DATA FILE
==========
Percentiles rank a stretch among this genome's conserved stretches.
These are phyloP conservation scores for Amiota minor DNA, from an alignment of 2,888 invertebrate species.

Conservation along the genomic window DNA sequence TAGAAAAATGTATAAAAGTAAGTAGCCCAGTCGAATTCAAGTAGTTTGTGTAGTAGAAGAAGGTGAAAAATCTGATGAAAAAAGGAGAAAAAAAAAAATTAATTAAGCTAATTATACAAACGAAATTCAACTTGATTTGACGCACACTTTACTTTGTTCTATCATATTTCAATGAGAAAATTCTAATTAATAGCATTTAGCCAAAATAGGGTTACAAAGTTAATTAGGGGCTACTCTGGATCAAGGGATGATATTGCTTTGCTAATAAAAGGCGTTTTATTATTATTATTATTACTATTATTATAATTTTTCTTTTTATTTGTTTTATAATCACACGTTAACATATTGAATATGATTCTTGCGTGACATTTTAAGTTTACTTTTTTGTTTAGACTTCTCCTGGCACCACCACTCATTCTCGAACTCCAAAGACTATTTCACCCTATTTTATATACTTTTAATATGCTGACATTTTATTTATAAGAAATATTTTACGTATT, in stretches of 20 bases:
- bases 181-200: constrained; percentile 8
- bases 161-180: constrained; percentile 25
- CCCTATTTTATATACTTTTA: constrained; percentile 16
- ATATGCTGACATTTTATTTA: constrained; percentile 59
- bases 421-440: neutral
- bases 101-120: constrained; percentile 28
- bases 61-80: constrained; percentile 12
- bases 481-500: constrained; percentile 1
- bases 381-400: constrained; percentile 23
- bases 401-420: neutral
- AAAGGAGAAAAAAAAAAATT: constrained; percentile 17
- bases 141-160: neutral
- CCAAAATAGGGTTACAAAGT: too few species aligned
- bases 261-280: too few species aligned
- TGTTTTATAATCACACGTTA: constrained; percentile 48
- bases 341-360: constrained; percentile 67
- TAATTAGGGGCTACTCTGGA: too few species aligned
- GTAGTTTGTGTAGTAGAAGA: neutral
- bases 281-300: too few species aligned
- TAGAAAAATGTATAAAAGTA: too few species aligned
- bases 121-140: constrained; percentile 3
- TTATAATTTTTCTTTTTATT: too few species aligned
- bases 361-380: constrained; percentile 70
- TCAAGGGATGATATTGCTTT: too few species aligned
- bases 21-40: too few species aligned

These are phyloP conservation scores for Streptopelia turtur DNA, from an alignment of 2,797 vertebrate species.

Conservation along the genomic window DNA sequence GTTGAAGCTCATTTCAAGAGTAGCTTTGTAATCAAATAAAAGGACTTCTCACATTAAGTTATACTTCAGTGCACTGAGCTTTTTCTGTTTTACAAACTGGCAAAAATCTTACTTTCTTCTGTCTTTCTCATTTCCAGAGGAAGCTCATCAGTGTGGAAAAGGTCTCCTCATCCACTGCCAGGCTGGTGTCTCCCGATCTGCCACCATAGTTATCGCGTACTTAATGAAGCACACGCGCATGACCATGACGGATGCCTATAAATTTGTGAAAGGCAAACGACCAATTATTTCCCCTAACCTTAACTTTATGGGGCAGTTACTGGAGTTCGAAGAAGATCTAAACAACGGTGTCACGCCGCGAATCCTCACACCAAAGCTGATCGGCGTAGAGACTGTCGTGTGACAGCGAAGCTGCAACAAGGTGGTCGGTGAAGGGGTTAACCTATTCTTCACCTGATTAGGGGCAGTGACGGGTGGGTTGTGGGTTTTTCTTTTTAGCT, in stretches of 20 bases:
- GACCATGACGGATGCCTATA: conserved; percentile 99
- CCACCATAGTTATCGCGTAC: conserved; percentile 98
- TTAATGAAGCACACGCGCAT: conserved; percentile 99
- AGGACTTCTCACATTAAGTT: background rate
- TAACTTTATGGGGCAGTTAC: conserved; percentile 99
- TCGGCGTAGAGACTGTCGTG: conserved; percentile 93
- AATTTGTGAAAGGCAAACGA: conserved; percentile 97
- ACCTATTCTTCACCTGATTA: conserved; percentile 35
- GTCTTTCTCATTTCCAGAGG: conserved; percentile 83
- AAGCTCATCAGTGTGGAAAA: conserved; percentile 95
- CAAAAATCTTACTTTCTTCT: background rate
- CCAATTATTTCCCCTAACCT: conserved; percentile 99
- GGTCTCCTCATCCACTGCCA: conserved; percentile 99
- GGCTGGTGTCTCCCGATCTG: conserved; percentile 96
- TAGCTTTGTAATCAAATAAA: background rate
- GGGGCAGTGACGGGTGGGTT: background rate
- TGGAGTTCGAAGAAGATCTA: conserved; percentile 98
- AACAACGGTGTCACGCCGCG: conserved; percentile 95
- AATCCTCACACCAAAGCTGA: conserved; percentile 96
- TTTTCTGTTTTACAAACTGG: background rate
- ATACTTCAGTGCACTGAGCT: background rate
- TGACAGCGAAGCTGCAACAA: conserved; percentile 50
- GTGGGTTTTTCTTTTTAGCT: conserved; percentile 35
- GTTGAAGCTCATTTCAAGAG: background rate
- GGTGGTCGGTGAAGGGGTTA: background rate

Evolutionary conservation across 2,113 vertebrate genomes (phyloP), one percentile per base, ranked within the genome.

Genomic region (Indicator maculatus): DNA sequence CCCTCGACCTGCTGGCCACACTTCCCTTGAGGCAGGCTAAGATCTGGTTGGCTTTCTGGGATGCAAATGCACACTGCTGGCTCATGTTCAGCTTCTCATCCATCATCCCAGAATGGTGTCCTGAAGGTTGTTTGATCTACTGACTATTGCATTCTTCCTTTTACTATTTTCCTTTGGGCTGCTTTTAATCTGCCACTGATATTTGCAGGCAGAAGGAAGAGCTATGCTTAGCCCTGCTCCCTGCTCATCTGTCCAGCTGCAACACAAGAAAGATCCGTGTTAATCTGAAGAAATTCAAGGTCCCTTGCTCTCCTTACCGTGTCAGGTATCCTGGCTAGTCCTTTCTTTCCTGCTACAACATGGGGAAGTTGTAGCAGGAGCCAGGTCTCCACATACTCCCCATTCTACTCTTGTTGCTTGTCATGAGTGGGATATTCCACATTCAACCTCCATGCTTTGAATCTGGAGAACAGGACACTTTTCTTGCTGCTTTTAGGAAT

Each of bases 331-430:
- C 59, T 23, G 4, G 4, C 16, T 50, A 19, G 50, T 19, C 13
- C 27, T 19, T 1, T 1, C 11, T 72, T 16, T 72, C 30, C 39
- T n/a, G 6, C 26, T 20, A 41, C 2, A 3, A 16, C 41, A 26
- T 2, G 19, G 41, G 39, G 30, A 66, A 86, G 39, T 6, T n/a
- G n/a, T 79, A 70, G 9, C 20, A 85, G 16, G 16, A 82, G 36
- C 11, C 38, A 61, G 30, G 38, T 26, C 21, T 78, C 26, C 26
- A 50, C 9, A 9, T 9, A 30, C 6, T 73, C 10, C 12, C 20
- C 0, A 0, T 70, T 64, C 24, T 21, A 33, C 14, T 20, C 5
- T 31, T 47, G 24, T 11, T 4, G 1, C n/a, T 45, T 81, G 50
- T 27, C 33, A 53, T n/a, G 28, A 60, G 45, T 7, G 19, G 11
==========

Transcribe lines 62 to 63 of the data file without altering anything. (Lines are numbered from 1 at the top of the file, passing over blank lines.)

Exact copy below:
- T 2, G 19, G 41, G 39, G 30, A 66, A 86, G 39, T 6, T n/a
- G n/a, T 79, A 70, G 9, C 20, A 85, G 16, G 16, A 82, G 36